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DigitalGlobe to Acquire Radiant in Effort to Expand Gov’t Appeal

By | October 13, 2016
      DigitalGlobe HQ 2015

      DigitalGlobe’s headquarters set for 2015 in Westminster, Colo. Photo: Griffin Capital

      [Via Satellite 10-13-2016] Earth imagery provider DigitalGlobe has announced it will be acquiring the Radiant Group in a $140 million agreement that will help to protect it from growing competition in the government sector. The agreement to acquire the technology and analytics business aims to strengthen DigitalGlobe’s current position as a commercial source of geospatial information and expand its ability to support critical U.S. government missions, according to the company. The purchase adds a litany of software developers and analysts who can help to sift out more complex geospatial and intelligence challenges.

      “Their expertise in software and services addresses many of our customers most complex geospatial challenges, in fact we are already working together in a number of areas including the implementation of our geospatial Big Data platform within the U.S. government,” said DigitalGlobe CEO Jeffrey R. Tarr, during an Oct. 11 conference call to discuss the acquisition with journalists and investors. “Radiant expands DigitalGlobe’s customer base across the U.S. government and intelligence communities through access to more than 80 contract vehicles, more than 20 of which are prime contracts.”

      Chantilly, Virginia-based Radiant has a growing presence within the U.S. intelligence sector and has contracts with the National Reconnaissance Office (NRO), National Geospatial-Intelligence Agency (NGA), Defense Intelligence Agency (DIA) and Special Operations Command (SOCOM), the company is looking to the acquisition to expand its portfolio and widen government appeal. This could become crucial as one of DigitalGlobe’s main government customers, the NGA, looks to diversify its Earth imagery supplier base, dipping into DigitalGlobe’s competition.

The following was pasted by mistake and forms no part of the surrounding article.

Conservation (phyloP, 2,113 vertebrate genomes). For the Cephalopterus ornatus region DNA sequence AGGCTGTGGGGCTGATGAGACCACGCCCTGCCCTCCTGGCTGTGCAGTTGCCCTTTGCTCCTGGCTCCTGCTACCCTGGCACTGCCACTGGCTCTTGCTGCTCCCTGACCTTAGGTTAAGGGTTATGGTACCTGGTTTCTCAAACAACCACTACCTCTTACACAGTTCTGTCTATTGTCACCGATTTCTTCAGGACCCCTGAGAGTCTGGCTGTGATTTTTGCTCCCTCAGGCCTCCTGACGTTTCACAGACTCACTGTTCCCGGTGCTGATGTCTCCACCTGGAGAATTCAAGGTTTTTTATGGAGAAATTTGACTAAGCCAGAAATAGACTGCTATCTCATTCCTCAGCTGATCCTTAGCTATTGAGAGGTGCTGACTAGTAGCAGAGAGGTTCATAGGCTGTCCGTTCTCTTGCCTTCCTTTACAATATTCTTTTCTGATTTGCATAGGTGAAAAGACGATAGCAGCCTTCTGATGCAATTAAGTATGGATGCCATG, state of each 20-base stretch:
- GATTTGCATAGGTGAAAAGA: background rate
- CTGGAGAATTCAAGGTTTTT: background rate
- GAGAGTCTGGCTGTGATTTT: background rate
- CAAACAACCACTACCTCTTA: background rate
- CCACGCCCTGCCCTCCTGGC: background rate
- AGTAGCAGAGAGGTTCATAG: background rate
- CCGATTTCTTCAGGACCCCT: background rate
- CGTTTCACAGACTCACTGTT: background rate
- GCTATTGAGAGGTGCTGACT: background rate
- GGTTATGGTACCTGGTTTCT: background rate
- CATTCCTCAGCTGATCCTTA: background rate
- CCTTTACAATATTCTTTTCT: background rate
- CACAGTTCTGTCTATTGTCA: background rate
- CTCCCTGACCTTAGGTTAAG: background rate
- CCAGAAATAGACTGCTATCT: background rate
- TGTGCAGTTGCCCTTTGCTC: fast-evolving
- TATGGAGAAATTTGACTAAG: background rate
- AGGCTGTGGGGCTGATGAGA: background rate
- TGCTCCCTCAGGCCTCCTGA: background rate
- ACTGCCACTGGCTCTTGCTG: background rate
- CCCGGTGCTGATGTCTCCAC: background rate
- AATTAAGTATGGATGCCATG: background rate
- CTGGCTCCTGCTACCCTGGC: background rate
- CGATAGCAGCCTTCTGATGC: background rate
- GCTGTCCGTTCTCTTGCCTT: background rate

“The NGA has expressed a desire to incorporate additional imagery suppliers such as Planet, Terra Bella, UrtheCast, Black Sky and move away from the multi-year multi-billion dollar contracts of the past. This could put price pressure on DigitalGlobe’s imagery business with NGA when the current [Service Level Agreement] SLA expires in 2020,” said James McIlree, senior analyst at Chardan Capital Markets in an Oct. 11 research note. “This acquisition enables DigitalGlobe to mitigate that risk and expand its customer base.”

      The acquisition also allows DigitalGlobe to take on new customers, such as the NRO, which Tarr said will become “a significant customer for the company,” through the agreement.

      Moreover, according to McIlree, there is the likelihood that companies such as DigitalGlobe will begin to see increased competition in the government and commercial space with the advent of new smallsat players. While this can limit expansion, the deal with Radiant can help the company protect itself against these growing competitive threats by improving its reach and diversifying its customer base.

      The deal represents DigitalGlobe’s largest acquisition since its 2010 GeoEye deal, but the company expects that Radiant will bring in a 2016 revenue of approximately $100 million and offers organic revenue growth of more than 10 percent. Moreover, while Quilty Analytics analyst Chris Quilty calls the deal a “tad expensive” in an Oct. 12 research note, he believes that it will allow DigitalGlobe to benefit from a more international customer base.

      “We expect minimal cost synergies (Radiant = people + office space), but believe the combination could yield meaningful revenue synergies in international (via DigitalGlobe’s DAP channel) and commercial (via Radiant’s cloud-based software solutions),” said Quilty.

      DigitalGlobe expects to close the deal, which is subject to customary closing conditions and regulatory approvals, by the end of the year and will fund the acquisition with cash on hand and an existing revolving line of credit.